Oscar watchers are now down to one question mark in the 2010 Oscar race after David O. Russell’s The Fighter had a sneak preview at the AFI Film Festival last night. The Paramount release about a rag to riches boxer was one of two potential Oscar films that no critics had seen along with the Coen brothers’ True Grit. Last night a packed house of critics and film enthusiasts screened the film at Grauman’s Chinese Theatre at a previously unannounced sneak preview and initial reviews of the film are streaming in.
The Fighter is based on a true story set in the 1990s Boston area where Micky “Irish” Ward is attempting to create a boxing career under the management of his unreliable and crack-addicted brother, Dickey, and his relentless mother. Micky is fighting (pun unintended) to maintain a sense of family in the midst of dysfunction with his mother and brother and his ex-wife and estranged daughter. When he meets the voluptuous bartender Charlene, Micky is inspired with a new sense of purpose and manages to find his own success in boxing.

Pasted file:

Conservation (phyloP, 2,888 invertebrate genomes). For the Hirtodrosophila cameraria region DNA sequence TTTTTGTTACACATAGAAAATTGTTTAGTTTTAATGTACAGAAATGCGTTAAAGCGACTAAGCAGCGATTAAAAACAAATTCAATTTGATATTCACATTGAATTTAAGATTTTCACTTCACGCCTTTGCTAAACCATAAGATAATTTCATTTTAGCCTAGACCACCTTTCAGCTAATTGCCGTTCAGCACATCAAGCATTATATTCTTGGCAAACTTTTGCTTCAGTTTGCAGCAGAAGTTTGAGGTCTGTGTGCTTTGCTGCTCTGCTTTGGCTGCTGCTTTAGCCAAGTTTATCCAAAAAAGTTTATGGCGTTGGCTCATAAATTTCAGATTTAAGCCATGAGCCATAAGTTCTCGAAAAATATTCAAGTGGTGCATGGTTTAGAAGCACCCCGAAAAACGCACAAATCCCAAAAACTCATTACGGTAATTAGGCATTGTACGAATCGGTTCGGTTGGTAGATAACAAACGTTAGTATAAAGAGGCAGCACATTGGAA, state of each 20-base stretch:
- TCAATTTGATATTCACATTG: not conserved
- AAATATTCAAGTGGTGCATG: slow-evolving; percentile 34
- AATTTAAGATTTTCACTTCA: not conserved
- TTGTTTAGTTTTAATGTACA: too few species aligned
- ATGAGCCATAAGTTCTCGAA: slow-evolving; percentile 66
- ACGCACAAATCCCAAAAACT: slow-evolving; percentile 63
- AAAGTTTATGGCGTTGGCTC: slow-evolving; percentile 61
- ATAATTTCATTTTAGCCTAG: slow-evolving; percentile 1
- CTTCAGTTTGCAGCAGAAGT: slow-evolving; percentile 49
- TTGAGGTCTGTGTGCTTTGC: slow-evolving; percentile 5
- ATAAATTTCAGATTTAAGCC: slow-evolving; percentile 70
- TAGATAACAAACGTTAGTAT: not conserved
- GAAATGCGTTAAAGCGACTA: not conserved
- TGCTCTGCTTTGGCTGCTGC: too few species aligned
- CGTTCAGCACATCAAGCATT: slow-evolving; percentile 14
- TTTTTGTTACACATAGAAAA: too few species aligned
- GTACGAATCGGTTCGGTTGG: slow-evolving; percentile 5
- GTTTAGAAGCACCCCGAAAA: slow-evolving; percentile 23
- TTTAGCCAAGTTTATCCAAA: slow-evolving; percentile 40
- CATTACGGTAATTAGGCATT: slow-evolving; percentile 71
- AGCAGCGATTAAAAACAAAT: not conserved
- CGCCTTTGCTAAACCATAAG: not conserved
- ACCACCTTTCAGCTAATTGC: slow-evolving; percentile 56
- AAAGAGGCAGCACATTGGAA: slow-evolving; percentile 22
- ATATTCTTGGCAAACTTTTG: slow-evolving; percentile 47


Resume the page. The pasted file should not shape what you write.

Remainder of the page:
The first word comes in from Gregory Ellwood of HitFix who devotes his entire piece to singing the praises of supporting actress Amy Adams. Ellwood says the film is full of “showy” performances that Oscar will love, but the real star is Amy Adams who manages to stay grounded amidst a lot of over-performing:
But, in a film full of colorful if not close to over-the-top characters (Alice and Dickie in particular), it’s Adams grounded and realistic Charlene that keeps the film from going dramatically off the rails.
It seems that unanimous acting support seems to be behind Christian Bale who plays Mickey’s brother, Dickey. Bale finally gets a role in a movie that the Academy is going to be paying attention to and a part that allows him to do a lot of scenery chewing. Almost every review calls him a Best Supporting Actor lock, something we already suspected, including Anne Thompson of Thompson on Hollywood:
Bale risks going too far with his druggie extrovert, but he slowly wins us over. He seems to excel when heâ€™s dieted and sweated out every ounce of fat on his frame. He should land a supporting nomination; it would be his first.